One of the latest buzz words in Christian circles, and everywhere else, is “organic.” As a society, we are spending increasing amounts of money buying organic produce, cage-free eggs and grass-fed beef. Anything with the label “natural” is quickly becoming the preferred method, even when we’re not totally sure what “all-natural” really entails. For some, essential oils are replacing traditional medicine, with promises to heal across the spectrum, from a simple cold to chronic illness.
While eating organic foods and using non-traditional medicine certainly can be valuable, the danger comes when we develop a sense of superiority to go along with it. In our attempt to create a more organic, natural lifestyle, it can be easy to begin looking down our noses at someone who isn’t on our bandwagon. When promoting our own choices for food and medicine is becoming the latest form of evangelism, we are showing where our hope really lies—and that we are close to forgetting the gospel we say we hold dear.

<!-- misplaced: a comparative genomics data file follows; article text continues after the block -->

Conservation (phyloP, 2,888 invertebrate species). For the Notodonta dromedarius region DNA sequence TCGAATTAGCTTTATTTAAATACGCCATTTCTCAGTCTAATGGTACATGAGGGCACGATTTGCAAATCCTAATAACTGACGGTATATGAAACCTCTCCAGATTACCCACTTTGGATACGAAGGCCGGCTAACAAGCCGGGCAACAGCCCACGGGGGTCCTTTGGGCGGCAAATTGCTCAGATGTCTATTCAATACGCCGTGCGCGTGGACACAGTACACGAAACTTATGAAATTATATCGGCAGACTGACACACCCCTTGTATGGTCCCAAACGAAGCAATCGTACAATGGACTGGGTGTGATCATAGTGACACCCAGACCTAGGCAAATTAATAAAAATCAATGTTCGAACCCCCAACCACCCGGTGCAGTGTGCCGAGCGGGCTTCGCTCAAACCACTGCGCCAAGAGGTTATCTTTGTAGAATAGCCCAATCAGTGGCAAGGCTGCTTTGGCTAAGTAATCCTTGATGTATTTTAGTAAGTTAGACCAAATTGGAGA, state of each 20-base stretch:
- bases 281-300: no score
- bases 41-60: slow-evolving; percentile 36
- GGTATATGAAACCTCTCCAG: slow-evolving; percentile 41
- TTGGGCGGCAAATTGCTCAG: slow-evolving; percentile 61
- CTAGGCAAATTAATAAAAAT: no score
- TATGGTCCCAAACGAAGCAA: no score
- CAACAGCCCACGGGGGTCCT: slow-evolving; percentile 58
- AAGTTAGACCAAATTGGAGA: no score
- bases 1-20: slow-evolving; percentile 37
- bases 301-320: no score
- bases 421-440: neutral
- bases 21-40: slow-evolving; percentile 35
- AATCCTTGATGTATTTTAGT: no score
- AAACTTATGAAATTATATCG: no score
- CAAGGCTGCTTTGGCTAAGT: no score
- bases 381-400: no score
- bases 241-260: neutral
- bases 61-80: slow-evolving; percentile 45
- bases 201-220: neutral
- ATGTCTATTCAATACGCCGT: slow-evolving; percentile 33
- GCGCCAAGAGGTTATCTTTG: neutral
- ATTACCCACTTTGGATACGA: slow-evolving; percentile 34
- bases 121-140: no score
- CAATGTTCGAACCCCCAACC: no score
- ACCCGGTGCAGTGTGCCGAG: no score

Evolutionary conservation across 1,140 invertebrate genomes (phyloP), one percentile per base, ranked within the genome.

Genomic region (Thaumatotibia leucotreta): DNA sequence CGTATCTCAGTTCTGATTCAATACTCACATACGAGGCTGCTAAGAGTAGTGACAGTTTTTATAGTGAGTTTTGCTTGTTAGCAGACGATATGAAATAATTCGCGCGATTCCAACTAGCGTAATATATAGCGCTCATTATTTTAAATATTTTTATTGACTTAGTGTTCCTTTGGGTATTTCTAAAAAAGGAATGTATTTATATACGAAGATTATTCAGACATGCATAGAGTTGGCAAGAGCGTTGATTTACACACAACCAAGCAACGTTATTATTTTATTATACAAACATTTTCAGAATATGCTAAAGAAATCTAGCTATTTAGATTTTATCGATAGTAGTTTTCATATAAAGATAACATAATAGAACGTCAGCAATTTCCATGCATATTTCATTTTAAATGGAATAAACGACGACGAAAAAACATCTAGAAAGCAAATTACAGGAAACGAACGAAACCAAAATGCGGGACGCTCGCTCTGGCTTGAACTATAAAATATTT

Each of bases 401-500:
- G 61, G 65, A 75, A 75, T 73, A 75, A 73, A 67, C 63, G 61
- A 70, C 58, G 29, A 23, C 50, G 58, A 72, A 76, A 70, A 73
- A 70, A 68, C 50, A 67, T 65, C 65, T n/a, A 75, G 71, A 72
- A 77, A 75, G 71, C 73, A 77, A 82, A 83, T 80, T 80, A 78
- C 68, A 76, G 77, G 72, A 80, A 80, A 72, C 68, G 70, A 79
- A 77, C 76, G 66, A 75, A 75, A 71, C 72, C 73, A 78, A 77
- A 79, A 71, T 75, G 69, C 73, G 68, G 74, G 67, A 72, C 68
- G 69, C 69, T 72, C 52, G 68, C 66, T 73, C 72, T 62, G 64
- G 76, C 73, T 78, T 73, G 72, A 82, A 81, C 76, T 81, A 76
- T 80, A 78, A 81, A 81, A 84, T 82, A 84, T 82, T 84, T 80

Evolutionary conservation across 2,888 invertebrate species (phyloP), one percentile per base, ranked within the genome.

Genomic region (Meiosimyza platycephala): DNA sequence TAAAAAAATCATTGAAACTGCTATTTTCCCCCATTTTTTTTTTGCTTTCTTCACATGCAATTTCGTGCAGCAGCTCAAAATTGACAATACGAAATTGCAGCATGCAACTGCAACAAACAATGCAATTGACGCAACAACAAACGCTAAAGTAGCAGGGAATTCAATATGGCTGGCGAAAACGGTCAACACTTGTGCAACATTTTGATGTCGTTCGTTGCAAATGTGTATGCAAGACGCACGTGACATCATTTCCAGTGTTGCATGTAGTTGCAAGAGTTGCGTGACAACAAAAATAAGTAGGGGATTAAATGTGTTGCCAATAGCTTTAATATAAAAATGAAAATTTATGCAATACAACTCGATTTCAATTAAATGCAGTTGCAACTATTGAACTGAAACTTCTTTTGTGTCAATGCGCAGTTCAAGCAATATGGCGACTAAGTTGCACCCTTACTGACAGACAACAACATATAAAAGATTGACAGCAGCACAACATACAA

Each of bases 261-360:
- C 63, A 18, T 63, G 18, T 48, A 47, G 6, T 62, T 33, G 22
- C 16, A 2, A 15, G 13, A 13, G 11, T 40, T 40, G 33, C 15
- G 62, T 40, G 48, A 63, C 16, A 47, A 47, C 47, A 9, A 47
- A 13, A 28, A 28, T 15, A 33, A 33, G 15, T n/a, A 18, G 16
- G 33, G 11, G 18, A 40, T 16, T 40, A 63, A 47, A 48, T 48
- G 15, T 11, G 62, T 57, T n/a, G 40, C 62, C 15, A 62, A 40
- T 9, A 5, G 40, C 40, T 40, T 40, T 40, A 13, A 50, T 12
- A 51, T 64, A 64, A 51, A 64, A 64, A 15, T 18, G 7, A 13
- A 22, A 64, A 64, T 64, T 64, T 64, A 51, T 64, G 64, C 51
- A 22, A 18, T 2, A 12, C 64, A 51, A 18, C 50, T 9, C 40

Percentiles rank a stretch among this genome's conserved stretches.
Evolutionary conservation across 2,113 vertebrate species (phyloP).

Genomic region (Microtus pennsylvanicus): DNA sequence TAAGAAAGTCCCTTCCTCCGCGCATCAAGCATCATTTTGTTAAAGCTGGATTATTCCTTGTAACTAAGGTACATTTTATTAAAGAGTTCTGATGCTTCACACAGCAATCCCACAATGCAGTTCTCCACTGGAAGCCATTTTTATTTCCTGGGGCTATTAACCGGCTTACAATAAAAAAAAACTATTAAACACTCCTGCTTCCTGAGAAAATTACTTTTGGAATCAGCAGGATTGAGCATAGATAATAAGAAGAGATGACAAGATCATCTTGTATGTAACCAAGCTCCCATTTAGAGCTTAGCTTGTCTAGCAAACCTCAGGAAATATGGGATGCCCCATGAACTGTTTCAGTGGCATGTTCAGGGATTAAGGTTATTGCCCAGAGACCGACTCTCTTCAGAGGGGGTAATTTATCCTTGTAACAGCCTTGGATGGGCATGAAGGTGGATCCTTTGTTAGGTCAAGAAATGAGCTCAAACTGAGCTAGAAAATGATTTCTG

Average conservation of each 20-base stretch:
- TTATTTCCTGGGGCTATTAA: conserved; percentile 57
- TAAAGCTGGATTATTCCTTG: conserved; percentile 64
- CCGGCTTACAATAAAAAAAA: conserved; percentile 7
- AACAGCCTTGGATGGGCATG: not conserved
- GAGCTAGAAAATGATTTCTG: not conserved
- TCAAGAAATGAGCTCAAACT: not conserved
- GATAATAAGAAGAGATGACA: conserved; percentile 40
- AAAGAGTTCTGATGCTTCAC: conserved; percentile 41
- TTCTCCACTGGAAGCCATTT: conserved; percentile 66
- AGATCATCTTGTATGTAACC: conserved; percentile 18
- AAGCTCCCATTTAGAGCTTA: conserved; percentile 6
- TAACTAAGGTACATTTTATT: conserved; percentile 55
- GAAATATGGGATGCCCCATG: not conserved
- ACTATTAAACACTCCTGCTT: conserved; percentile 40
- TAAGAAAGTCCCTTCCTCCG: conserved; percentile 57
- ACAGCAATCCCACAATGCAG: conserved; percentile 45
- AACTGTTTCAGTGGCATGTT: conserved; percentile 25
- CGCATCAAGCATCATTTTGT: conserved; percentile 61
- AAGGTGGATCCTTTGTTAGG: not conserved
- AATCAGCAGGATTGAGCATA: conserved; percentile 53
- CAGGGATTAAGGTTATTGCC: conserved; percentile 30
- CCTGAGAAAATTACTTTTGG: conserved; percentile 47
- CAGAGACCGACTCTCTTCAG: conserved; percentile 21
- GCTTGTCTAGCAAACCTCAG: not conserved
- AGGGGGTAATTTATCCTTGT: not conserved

Let me be clear that I am not against healthy eating. I wholeheartedly agree that what we eat has a significant effect on us, and we are to be wise stewards of our bodies. Bodily training, which includes responsible eating, is of some value (1 Timothy 4:8). But my growing concern in our Christian communities is that we be careful not to become more passionate about convincing others to feed their families the same way we do, rather than pointing them to Christ.
A dear friend of mine in women’s ministry tells me of a few passionate pleas she received to lead Bible studies on healthy eating. But does the Bible really tell us enough about what we should eat for a whole course? And do we have a right as believers to tell others what is the more biblical menu option?
Romans 14 addresses exactly these kinds of issues. Choices with food and medicine are exactly that—choices. And these fall into a gray area in the Bible known as “disputable matters.” Paul writes in Romans 14:1–4:
As for the one who is weak in faith, welcome him, but not to quarrel over opinions. One person believes he may eat anything, while the weak person eats only vegetables. Let not the one who eats despise the one who abstains, and let not the one who abstains pass judgment on the one who eats, for God has welcomed him. Who are you to pass judgment on the servant of another? It is before his own master that he stands or falls. And he will be upheld, for the Lord is able to make him stand.